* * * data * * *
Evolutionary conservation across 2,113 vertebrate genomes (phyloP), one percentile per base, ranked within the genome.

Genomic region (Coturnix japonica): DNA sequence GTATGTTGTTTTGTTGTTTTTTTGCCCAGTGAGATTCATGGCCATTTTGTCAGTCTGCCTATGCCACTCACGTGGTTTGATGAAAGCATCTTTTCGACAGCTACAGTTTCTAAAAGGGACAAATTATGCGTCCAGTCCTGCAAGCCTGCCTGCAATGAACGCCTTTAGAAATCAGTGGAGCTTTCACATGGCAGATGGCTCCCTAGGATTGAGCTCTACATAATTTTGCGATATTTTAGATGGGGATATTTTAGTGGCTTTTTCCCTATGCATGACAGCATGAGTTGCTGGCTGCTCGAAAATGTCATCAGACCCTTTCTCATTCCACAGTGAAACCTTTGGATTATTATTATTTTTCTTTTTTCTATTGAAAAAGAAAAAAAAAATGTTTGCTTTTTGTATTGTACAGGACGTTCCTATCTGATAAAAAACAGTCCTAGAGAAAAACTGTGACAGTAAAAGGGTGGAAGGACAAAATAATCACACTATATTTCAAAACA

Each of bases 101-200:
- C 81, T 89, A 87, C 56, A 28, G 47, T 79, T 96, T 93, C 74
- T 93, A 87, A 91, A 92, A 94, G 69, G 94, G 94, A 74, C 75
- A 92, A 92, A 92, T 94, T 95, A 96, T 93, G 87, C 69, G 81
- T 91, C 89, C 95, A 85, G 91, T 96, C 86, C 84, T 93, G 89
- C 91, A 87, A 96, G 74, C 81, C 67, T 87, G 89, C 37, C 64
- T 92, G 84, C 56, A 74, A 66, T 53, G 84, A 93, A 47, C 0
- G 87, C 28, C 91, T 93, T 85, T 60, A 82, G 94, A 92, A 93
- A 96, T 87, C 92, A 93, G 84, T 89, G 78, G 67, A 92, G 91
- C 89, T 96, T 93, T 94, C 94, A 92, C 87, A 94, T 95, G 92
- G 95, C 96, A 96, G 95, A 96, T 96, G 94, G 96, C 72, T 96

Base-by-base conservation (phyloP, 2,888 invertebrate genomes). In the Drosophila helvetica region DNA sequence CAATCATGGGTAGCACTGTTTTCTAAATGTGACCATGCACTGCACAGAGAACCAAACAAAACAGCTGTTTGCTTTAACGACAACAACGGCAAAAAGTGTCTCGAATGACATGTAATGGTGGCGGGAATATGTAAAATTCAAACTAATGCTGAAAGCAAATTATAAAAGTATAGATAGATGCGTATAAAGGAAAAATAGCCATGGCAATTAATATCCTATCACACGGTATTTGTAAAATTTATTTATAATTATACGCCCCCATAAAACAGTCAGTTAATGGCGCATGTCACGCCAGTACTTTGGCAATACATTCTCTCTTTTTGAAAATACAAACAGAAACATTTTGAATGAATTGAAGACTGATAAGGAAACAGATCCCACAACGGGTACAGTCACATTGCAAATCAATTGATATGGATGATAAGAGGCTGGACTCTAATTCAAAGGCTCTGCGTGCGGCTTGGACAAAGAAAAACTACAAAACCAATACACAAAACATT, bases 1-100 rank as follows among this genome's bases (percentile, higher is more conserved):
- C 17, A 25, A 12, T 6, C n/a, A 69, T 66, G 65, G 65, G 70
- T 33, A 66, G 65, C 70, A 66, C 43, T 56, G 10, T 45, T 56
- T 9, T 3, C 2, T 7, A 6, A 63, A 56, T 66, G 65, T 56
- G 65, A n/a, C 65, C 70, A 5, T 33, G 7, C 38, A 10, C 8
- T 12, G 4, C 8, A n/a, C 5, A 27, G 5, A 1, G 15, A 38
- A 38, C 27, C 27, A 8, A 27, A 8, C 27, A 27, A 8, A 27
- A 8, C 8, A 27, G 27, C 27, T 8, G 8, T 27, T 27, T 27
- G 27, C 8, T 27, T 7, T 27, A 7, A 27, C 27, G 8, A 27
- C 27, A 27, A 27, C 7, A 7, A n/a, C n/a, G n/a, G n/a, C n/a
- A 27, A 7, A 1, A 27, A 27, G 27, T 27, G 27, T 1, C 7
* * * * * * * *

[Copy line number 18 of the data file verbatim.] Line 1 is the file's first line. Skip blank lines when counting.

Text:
- G 65, A n/a, C 65, C 70, A 5, T 33, G 7, C 38, A 10, C 8